The Pacific Ocean
The Pacific Ocean
The Pacific Ocean is the largest ocean.
Oceans hold most of the Earth’s water.
Oceans regulate our climate and control our weather.
The largest living animal ever to have lived is the blue whale.
Many ocean fisheries have been overfished in the past 30 years.
Many animals can recover when human impacts on oceans are reduced.
Earth’s Largest Ocean
The Pacific Ocean covers one-third of the Earth’s surface. It is the largest and deepest ocean. Its 181 million square kilometer surface is greater than that of all the landmasses combined. The Pacific Ocean holds 714 million cubic kilometers of water with an average depth of 3940 meters. The deepest place on Earth is in the Mariana Trench where the sea floor is 11034 meters below the sea surface. From its base on the seafloor to the volcanic peak, Mauna Kea in the Hawaiian Island archipelago is taller than Mount Everest in the Himalayas. The most remote and isolated islands are the Hawaiian Chain.
Nine seas rim the Pacific Ocean basin. The Bering Sea, Sea of Okhotsk, and Sea of Japan are temperate waters in the north and northwest Pacific. The East China Sea, South China Sea, Java Sea, Arafura Sea, and South Coral Sea are in subtropical and tropical regions along the western Pacific. The Polar Sea lies along the shore of Antarctica.
Currents and tides
Equatorial surface currents follow the trade winds moving west in the Northern Hemisphere and east in the Southern Hemisphere. In temperate regions of the north Pacific, currents generally flow eastward. In the southern temperate region of the Pacific, currents generally flow westward. Large ocean gyres form between the temperate and equatorial currents. A slow moving deep ocean current connects all oceans. Marine animals use currents to aid travel through the oceans. Currents also create regions with an abundance of marine life including plankton, fish, birds and mammals. Pacific Ocean currents include the North Pacific Current, California Current, Kuroshio Current, North Equatorial Current, South Equatorial Current, Humboldt Peru Current and East Australian Current.
Tides rise and fall in rhythm to the movement of the moon and sun. Coastal areas can experience diurnal tides (1 high and 1 low in 24 hours), semi-diurnal tides (1 high and 1 low tides in 12 hours) or mixed tides (2 hi and 2 low tides with 1 high and low being greater). Around the world’s oceans, the tides dictate which marine animals and plants will be present on beaches.
El Nino & La Nina
El Nino and its opposite La Nina, are oceanographic events that alternate between periods of warm and cool water moving about the Pacific Ocean. In cold (La Nina) years, west flowing trade winds push warm surface water west toward southeast Asia to be replaced from the ocean depths by cool, nutrient laden waters rising to the surface off the South American coast. The nutrients are fertilizer for green surface dwelling plankton that bloom. Zooplankton flourish and become food for fish and other marine life. For reasons not well understood, the trade wind eases every few years so that warm water normally in the eastern Pacific returns to the South American coast triggering an El Nino. Nutrient-rich waters from the ocean depths off South America slow and marine life dies or migrates. The warming seawater triggers tornadoes in North America, and droughts in Indonesia, and southwest Africa.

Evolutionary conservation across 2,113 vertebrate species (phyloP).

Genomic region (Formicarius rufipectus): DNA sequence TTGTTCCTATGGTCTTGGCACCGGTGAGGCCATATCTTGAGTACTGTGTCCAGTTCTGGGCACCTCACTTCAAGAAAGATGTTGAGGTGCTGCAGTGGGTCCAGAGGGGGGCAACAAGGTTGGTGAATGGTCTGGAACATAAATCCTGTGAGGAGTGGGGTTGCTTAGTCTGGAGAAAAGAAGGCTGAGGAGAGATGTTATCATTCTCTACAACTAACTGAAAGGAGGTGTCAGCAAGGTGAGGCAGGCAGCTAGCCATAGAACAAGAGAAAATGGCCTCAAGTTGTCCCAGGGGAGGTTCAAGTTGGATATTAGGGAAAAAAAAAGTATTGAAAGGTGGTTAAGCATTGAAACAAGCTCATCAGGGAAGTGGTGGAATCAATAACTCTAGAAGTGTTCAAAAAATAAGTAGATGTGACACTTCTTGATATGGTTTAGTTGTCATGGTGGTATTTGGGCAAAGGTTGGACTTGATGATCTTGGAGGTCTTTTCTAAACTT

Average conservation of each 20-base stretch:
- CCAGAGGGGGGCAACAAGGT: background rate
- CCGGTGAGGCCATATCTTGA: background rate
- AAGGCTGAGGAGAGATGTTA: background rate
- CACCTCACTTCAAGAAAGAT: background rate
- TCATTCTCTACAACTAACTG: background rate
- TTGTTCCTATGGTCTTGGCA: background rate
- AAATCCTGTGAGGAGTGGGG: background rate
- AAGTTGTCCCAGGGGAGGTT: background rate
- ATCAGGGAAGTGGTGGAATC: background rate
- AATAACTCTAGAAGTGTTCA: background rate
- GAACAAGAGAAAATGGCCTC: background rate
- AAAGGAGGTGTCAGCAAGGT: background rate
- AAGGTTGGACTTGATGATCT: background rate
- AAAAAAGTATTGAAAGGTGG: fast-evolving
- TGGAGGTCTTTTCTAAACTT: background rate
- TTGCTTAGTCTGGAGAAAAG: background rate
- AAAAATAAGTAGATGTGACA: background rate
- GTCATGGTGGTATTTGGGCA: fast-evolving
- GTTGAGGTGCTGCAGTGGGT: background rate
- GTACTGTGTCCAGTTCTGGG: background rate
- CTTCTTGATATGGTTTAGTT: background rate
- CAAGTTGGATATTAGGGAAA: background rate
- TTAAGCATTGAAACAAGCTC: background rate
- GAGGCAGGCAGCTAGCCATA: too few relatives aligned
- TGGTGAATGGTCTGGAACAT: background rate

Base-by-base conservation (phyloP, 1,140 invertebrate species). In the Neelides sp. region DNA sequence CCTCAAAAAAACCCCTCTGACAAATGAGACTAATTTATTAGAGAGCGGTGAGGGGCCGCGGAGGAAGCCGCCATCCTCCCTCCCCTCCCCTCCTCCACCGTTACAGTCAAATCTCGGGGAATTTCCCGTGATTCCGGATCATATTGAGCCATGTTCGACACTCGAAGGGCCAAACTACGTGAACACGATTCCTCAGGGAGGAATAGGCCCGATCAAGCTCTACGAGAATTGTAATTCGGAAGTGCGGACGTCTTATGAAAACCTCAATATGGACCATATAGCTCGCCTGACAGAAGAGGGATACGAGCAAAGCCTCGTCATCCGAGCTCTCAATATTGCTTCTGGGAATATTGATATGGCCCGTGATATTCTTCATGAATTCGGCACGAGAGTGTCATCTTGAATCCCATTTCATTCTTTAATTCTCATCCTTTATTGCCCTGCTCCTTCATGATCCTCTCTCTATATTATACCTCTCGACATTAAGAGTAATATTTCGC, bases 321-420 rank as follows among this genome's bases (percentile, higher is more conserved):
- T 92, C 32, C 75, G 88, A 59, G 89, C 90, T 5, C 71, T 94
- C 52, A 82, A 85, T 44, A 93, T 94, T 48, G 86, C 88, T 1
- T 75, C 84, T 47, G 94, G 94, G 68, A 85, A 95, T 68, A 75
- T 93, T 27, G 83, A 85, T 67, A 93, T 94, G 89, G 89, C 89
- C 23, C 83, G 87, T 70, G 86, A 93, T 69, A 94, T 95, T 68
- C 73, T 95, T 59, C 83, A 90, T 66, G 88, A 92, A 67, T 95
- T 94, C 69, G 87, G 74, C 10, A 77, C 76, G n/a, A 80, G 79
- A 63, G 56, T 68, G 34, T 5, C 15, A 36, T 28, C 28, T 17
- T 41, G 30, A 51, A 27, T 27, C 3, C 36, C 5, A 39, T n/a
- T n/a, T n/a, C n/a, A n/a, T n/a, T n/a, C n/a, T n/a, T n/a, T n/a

Life in the Ocean
Plankton is the basis of the ocean food chain. They are tiny plants (phytoplankton) and animals (zooplankton) that spend most or all of their lives floating in the ocean. Phytoplankton is mostly algae and zooplankton is the early stages of familiar seashore animals such as mussels, crabs, and snails as well as animals that live entirely as plankton. Phytoplankton requires light and therefore live near the ocean surface. Zooplankton is found from sea surface to the ocean depths.
Marine algae (seaweeds) anchor to surfaces with a sucker-like attachment. There are green, brown and red algae. Seaweeds photosynthesize the sun’s energy and thereby are a source of food for grazing animals.
The invertebrates living in the ocean include corals, jellyfish, anemones, comb jellies, marine worms, mollusks (clams, octopus and relatives), crustaceans (barnacles, crabs and relatives), and echinoderms (seastars and their relatives). The vertebrates include the sea squirts, fishes, reptiles, birds and mammals. More….
The ocean is the realm of the fishes. They include the lampreys & hagfishes, sharks, rays & chimearas, bony fishes, and spiny-rayed fishes. Lampreys and hagfish are ancient forms. The 1000 or so species of sharks, rays and chimeras include the world’s largest fish – the whale shark – and the massive manta ray. The chimaeras are often found in the deep sea. There are more species of bony fishes than any other vertebrate in the world. They include many familiar fishes such as eels, herrings, and catfish. More than 10,000 of the 13,000 or so spiny-rayed fish live in the marine environment and include familiar fish such as the tuna, mullets, perch and smelts. Their name is derived from the short spines found in their fins. More…